Fake vs. Real – Which Christmas Tree is Actually Better for the Environment?
In this blog, we will take a deeper look at the ongoing debate surrounding the seasonal favourite – the Christmas tree. This debate is important and timely, both in a seasonal sense and from a wider environmental perspective. While the vast majority of us aim to do the right thing for the environment to the best of our ability, factual unfamiliarity can lead to an unintentional festive faux pas. For many of us, this really is the most wonderful time of the year; while we all need some festive fun, we cannot deny the potential for extravagant over-consumption around this time of year. With that in mind, each Christmas countdown presents a new opportunity to take action and make positive festive choices with what’s available to us.
As it happens, and with the information we’re presented each year from both sides of the coin, both artificial and natural tree suppliers argue that their offering is the best and eco-sensitive option. So, let’s take a level approach and look at how each type of tree weighs up when it comes to the specifics of carbon footprint, sustainability, production, disposal, and any extended options available in taking a more eco-sensitive approach.
Let’s Start with the Carbon Footprint
How long do you leave your tree up after Christmas? Some take it straight down and others love to keep the festive fun going over into the new year. No matter how long or short you keep the tree up in your home, the question remains of what to do with the tree at the end of its use. Many people simply throw them away- out of sight, out of mind, right? Not quite.
A natural Christmas tree – such as fir, spruce, or pine – that is disposed of in a landfill emits roughly 16kg of CO2 as it decomposes – a colossal carbon impact for a tree that we enjoy for a short period in its lifetime. This figure is drastically reduced to only 3.5kg if it is processed into chippings or burnt as firewood. With these figures in mind, let’s see how this compares to the carbon footprint of an artificial tree.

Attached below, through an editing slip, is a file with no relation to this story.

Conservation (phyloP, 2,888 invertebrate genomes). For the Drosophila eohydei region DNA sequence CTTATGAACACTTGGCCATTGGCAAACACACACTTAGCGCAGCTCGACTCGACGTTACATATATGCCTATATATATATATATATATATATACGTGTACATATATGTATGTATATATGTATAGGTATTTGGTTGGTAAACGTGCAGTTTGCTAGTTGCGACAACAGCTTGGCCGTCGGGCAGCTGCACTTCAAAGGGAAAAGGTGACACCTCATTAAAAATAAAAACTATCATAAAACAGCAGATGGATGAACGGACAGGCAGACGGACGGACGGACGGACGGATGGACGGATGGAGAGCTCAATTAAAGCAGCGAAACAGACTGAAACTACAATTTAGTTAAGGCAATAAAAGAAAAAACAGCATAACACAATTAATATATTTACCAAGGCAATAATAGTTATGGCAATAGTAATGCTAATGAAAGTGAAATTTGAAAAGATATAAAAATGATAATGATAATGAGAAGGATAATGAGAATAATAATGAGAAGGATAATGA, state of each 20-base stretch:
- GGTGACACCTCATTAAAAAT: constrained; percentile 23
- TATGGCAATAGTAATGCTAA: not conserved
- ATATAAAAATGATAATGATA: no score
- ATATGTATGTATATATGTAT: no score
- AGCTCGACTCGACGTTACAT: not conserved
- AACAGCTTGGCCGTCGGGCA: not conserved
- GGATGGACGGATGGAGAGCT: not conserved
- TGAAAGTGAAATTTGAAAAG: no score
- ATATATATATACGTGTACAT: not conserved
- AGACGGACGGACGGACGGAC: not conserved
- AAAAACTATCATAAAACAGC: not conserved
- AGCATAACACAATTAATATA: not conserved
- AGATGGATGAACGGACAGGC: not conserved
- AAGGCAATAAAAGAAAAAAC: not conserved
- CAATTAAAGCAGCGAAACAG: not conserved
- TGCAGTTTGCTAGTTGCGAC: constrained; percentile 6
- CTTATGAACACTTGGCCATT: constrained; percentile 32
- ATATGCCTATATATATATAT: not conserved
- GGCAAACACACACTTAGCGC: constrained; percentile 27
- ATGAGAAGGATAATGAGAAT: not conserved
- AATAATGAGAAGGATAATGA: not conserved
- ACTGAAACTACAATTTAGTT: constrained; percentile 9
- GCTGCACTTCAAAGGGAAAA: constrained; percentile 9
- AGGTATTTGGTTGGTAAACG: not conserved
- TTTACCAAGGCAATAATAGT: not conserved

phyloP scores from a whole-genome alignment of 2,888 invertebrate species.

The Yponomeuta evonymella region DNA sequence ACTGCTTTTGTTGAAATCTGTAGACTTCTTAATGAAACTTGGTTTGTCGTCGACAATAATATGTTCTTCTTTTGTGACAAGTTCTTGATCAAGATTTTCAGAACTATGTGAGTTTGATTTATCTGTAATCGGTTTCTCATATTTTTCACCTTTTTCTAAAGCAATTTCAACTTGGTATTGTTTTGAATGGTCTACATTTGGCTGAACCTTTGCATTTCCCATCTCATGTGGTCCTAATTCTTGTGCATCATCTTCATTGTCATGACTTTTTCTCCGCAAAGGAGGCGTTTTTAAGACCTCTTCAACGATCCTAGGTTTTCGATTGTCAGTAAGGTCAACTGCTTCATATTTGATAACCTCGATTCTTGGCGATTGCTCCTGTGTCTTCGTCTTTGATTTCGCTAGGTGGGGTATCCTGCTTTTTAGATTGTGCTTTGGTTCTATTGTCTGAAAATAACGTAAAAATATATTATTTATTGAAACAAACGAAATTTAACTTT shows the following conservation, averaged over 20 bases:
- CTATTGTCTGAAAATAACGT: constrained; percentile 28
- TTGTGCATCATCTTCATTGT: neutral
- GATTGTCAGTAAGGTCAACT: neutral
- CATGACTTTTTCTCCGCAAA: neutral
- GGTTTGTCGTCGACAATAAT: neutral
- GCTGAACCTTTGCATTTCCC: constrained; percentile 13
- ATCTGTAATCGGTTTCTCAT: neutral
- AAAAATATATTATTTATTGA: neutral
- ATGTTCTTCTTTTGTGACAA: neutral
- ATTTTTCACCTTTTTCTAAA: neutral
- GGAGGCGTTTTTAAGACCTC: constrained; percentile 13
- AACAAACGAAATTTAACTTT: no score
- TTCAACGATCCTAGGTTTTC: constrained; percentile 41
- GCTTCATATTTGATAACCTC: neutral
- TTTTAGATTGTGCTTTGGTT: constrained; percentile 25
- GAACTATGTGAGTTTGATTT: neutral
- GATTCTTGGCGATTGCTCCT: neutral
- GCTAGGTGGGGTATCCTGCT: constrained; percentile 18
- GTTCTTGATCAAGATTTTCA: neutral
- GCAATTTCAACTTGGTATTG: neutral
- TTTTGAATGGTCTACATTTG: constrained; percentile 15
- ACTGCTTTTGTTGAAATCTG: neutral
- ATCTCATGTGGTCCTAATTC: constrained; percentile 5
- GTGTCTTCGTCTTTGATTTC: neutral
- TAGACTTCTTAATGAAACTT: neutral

According to the carbon trust, a typical six to seven feet tall artificial tree produces approximately 40kg of CO2 in its production- roughly double the amount produced by a real tree. The majority of traditional fake trees are constructed of PVC film, a plastic that is manufactured using fossil fuels, producing extremely high volumes of greenhouse emissions. From these figures alone, it would appear that reusable artificial trees are not necessarily the best option when aiming for an eco-friendly Christmas. Let’s take a closer look at the production line.
When purchasing a real tree, Friends of the Earth recommends purchasing one that is either produced in a local nursery or grown in the UK with FSC certification which helps to cut down on emissions associated with transportation and importation. However, real Christmas trees are not born equal; some are fresh-cut, and others are pot-grown. It’s worth looking for Christmas tree farms with a sustainable and green ethos. Environmentally-conscious businesses such as ‘Gower Fresh Christmas Trees’ – Wales’ largest Christmas tree producer – boast more than just growing profits. Former-cattle farmer Robert Morgan describes the wealth of wildlife habitat provided by over 500,000 trees at his peninsular farm; a hugely diverse habitat of deer, badgers and birdlife, a commercial crop of this size gains multiple replanted trees for every one felled in the festive season.